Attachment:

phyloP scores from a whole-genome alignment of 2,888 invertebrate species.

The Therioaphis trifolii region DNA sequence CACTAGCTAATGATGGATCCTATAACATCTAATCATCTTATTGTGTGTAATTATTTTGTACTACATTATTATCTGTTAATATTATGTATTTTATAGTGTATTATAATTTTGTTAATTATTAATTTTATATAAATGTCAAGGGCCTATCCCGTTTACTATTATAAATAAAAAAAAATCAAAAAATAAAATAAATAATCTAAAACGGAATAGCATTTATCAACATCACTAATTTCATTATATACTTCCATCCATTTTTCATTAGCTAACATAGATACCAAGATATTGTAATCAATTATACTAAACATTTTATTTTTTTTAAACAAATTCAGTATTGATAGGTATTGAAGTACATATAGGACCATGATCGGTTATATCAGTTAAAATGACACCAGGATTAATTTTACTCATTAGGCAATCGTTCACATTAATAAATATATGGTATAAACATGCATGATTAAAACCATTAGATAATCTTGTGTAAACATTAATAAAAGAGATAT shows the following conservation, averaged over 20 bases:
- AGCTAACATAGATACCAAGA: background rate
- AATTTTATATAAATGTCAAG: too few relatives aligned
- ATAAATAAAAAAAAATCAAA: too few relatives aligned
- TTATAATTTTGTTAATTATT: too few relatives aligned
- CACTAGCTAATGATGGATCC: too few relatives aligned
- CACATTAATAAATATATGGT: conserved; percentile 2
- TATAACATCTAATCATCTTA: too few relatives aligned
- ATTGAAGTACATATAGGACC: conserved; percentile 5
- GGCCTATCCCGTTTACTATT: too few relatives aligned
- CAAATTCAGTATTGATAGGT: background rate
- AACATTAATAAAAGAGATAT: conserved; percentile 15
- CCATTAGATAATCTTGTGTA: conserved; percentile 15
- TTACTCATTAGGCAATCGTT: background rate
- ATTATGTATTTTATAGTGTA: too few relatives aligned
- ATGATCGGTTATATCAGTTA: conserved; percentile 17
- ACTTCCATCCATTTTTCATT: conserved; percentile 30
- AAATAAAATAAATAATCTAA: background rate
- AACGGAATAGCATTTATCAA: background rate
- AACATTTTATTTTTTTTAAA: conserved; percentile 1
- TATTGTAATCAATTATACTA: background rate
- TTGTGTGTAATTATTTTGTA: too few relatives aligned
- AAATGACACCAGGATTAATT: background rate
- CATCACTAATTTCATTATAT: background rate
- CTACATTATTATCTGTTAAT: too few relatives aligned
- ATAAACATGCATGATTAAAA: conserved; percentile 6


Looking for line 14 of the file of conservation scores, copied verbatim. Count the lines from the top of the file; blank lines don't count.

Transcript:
- CCATTAGATAATCTTGTGTA: conserved; percentile 15